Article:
Studies have shown that chronic bronchitis occurs in 18% to 45% of patients with COPD and is associated with a higher risk for exacerbations and hospitalizations as well as an accelerated decline in lung function. However, chronic bronchitis has not been well described in patients with advanced emphysema. “The data regarding mortality in this patient population are conflicting,” says Victor Kim, MD. “Few studies have assessed the effects of chronic bronchitis on hospitalization rates in those with advanced emphysema.”
A Novel Concept
Severe chronic bronchitis is a novel concept, according to Dr. Kim, MD, lead author of a study published in the journal COPD that investigated this relationship. “We defined severe chronic bronchitis as the presence of cough and sputum along with chest trouble based on patient responses to the St. George’s Respiratory Questionnaire (SGRQ), a measure of health-related quality of life (HRQOL),” he says.
Patients who had been randomized to medical therapy in the National Emphysema Treatment Trial were grouped by Dr. Kim and colleagues into those with or without chronic bronchitis. “The classic definition of chronic bronchitis is based on affirmative answers to questions about the presence of cough and sputum for 3 months out of the year for at least 2 consecutive years,” Dr. Kim explains. Participants were then categorized into those with severe chronic bronchitis or no severe chronic bronchitis based on the presence of chest trouble. Associations between chronic bronchitis and severe chronic bronchitis with all-cause mortality and time to all-cause hospitalization were assessed. Lung function and SGRQ scores over time were also compared between groups.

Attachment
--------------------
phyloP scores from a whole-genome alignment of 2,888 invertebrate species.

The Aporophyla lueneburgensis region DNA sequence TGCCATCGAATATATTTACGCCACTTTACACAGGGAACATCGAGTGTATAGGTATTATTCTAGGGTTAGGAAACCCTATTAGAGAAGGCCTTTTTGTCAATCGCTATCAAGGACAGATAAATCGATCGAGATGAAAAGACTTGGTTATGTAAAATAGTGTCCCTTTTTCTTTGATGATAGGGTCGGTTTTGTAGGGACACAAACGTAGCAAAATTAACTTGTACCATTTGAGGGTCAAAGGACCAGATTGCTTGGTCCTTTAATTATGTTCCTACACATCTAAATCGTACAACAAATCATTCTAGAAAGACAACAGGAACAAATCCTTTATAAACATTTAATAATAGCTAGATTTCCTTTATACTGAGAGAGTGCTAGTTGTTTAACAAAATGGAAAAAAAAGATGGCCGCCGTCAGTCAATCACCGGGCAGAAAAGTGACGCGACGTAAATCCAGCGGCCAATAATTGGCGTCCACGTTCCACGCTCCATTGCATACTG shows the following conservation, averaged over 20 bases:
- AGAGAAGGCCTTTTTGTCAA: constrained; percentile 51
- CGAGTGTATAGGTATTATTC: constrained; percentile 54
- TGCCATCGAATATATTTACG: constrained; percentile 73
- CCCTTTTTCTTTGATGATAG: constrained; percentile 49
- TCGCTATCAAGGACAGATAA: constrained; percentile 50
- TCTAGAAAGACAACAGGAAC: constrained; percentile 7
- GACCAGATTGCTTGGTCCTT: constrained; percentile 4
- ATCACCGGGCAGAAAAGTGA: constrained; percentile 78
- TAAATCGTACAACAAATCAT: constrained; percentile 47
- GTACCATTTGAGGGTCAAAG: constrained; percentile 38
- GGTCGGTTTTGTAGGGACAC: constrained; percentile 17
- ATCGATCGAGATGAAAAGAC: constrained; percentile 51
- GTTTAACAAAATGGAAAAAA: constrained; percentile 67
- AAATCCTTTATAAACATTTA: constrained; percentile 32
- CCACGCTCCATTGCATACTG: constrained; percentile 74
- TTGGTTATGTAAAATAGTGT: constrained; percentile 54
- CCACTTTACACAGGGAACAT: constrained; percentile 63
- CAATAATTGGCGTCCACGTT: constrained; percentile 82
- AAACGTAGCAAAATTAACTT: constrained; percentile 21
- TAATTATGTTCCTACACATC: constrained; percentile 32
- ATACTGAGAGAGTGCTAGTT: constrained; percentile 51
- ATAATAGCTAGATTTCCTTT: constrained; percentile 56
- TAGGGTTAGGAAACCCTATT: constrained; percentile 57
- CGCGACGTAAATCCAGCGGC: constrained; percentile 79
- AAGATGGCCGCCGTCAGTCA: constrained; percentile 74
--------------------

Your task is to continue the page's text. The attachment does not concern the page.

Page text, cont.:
“Emphysema and chronic bronchitis are generally thought to exist on opposite ends of the spectrum, with most patients falling somewhere in the middle,” says Dr. Kim. “But our study showed that patients who have emphysema by every clinical criteria—including physical exams, lung function studies, and CAT scans—can still endorse cough and phlegm; this fits our severe chronic bronchitis definition.” Study participants with and without chronic bronchitis had similar survival rates (about 60 months) and time-to-hospitalization (about 25 months). However, those with severe chronic bronchitis had substantially worse survival (47.7 vs 65.7 months) and time-to-hospitalization (18.5 vs 26.7 months) than those without severe chronic bronchitis. Patients with severe chronic bronchitis also had significantly worse HRQOL scores.
According to Dr. Kim, it is important for future research to determine the causes of chronic bronchitis in patients with COPD. Until these data emerge, Dr. Kim says that the identification of cough and phlegm in patients with COPD should heighten a provider’s suspicion for exacerbations. “It should spark the consideration of more aggressive medical therapy to lower the risk for these exacerbations.” he says.